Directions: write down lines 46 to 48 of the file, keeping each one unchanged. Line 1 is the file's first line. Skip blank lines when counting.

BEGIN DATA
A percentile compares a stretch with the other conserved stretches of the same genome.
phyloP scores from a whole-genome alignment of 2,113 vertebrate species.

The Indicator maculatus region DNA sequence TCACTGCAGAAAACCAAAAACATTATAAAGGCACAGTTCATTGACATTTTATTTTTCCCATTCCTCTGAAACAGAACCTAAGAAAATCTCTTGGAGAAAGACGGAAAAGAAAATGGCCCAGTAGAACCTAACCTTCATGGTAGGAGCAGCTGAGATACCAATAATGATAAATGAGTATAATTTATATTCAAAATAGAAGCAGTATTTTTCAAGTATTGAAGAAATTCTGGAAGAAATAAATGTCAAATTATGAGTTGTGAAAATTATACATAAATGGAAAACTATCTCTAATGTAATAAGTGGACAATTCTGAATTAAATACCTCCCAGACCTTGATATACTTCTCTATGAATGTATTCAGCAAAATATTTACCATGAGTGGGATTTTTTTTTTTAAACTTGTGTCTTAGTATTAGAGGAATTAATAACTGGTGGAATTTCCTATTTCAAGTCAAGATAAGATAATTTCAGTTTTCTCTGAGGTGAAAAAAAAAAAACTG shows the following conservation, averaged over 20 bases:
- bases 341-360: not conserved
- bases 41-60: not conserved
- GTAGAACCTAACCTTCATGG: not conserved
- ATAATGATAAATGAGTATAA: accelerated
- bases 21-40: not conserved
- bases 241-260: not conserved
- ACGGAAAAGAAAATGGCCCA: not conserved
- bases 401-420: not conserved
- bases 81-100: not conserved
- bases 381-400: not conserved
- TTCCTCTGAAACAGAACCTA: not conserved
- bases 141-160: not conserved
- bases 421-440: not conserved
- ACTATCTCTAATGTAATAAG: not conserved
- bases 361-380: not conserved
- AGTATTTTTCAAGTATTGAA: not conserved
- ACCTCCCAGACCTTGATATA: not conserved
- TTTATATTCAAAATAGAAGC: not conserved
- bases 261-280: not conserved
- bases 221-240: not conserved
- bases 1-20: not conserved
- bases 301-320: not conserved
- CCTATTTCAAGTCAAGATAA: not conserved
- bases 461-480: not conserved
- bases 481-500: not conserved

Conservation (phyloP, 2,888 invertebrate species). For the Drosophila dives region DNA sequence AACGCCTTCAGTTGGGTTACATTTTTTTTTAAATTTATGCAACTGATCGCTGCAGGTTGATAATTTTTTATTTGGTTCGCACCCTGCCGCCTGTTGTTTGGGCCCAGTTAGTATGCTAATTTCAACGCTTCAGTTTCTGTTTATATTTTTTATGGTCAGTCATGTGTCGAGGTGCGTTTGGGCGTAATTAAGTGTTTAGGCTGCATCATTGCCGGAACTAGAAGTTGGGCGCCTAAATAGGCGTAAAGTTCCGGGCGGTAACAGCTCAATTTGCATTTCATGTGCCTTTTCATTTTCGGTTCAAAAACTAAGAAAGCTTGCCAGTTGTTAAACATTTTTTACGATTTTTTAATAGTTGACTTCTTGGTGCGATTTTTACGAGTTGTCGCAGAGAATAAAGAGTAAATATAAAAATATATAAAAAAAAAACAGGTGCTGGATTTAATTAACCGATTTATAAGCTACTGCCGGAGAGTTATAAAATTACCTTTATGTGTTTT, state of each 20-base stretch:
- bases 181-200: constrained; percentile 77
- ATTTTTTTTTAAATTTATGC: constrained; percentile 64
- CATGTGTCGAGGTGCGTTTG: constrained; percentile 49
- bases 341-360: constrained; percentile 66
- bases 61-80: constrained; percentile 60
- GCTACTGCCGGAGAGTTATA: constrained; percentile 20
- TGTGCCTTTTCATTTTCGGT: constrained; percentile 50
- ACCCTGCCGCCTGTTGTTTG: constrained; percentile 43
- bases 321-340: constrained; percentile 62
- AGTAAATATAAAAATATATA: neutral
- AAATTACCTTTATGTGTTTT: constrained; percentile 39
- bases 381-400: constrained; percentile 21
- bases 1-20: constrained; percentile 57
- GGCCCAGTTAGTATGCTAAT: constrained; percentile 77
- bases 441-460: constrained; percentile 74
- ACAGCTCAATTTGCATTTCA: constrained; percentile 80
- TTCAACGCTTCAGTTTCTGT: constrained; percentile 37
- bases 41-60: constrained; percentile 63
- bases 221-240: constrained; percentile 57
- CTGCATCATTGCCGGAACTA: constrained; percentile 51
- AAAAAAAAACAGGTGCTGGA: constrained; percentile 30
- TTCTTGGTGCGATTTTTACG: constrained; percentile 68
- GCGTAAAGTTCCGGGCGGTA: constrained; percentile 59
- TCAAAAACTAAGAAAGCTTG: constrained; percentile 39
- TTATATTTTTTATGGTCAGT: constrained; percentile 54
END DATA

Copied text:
- TTCAACGCTTCAGTTTCTGT: constrained; percentile 37
- bases 41-60: constrained; percentile 63
- bases 221-240: constrained; percentile 57